“I just had a client who called me and said her vet said it was ‘time,’ but she couldn’t accept that because her pet had just had a good day after having many bad days. [In situations like that], I often ask my clients, ‘what would your pet say if he could speak?’ I also use 1 - 10 scales to indicate level of activity or normalcy and ask questions like, ‘when was the last time he was able to run or fetch?’ This woman said that her pet’s appetite hadn’t been great, but then he finally ate something she cooked for him. So I asked her, ‘but that’s not his usual meal, right?’ The woman agreed. So then I said, ‘when he eats, you feel better, right? And he’s bonded with and tuned into you, so do you think there’s a possibility he might be eating for you?’ And there was just silence on the other end, but I knew she was trying to process and accept it,” Claire explains.

According to Claire, questions like those are part of the checklist of indicators that might help us decide it’s time. She always validates how much love and dedication care like that takes, and at the same time, she tries to help her clients consider what level of dignity they would see if they were able to go into their pet’s brain. She tries to get clients to identify if their confusion and hesitation is really about the pet’s well-being or if it’s more about them not being ready. It’s okay not to be ready, she assures - the important thing is just to check in with yourself.

Pet parents second-guess and despair over their choice, often heaping undeserved pressure and judgment on themselves. To ease some of this suffering, Claire has an exercise called fact or fiction: “I tell my clients to write down their beliefs and thoughts and anything that’s swirling around in their minds, weighing heavy on them, and then I ask them if that’s a fact or not. Something like ‘I should’ve known it was bloat, or I’m afraid I didn’t do everything I could.’ If you write it out, you will find 99% of the time, what you’re in turmoil over is not a fact and you can try to release it.”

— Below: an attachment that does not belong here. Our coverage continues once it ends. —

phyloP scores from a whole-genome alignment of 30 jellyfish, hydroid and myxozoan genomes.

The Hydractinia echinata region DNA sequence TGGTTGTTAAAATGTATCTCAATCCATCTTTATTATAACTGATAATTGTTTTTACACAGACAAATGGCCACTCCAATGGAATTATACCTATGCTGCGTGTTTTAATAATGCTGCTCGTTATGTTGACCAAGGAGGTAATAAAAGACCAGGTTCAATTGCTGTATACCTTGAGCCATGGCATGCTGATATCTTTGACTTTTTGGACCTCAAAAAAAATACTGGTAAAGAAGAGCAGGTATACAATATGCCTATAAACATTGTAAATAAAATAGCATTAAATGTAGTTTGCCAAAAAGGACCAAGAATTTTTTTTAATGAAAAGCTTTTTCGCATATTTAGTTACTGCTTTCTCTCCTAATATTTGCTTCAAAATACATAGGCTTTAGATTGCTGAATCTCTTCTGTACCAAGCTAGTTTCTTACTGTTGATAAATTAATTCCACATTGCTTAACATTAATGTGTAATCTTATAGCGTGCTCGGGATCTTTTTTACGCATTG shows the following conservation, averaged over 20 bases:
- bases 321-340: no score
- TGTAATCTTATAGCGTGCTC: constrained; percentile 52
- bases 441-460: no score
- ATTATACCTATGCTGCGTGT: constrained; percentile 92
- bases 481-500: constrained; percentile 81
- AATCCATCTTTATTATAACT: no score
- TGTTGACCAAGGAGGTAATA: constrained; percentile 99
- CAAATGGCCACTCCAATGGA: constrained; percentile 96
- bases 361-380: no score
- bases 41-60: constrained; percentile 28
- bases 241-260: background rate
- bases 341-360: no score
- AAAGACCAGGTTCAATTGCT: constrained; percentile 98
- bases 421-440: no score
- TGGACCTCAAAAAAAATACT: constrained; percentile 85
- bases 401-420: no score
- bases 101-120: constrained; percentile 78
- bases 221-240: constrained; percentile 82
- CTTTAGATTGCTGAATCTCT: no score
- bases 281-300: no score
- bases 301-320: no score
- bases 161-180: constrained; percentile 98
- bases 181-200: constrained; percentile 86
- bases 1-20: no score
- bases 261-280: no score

Successfully Coping And Processing Your Grief

Not all of Claire’s clients find success working with her. “Sometimes, they get mad because I can’t give them a quick fix, or because my fees are too high, even if I slide them down,” she admits, but for the most part, pet parents find great peace and resolve when working with Claire. She says the clients who are most successful are the ones who realize that it’s up to them to help themselves and Claire’s just the conduit: “I recently had a (non-pet) client whose husband had died of cancer come back to see me. She had been care-giving for a couple of years when she saw me for about 3 months, after which we came to completion. It was very healthy - she had gotten what she needed, and was done. Then recently, she and her new boyfriend came back to see me for a couple of sessions to talk about how they both could support and be there for one another as they move forward… and then she wrote me a huge thank you note.”

Aside from having reasonable expectations, here are 7 more tips from Claire for being successful in working through the grief of losing your pet:

  • Figure out ahead of time how you deal with loss
  • Don’t make it about you
  • Give yourself permission to grieve in whatever way you need
  • Be honest with how you feel
  • Surround yourself with people who understand and support this particular grief
  • Don’t take it personally if others don’t understand (not everyone in your life is a pet person)
  • Honor the memory of your pet however you want: Claire had a client who made a CD of photos of her pet and then gave copies out to her friends

Have you ever lost a pet? What did you do to cope with the grief or honor your beloved companion? Please share your memories in the comment box below!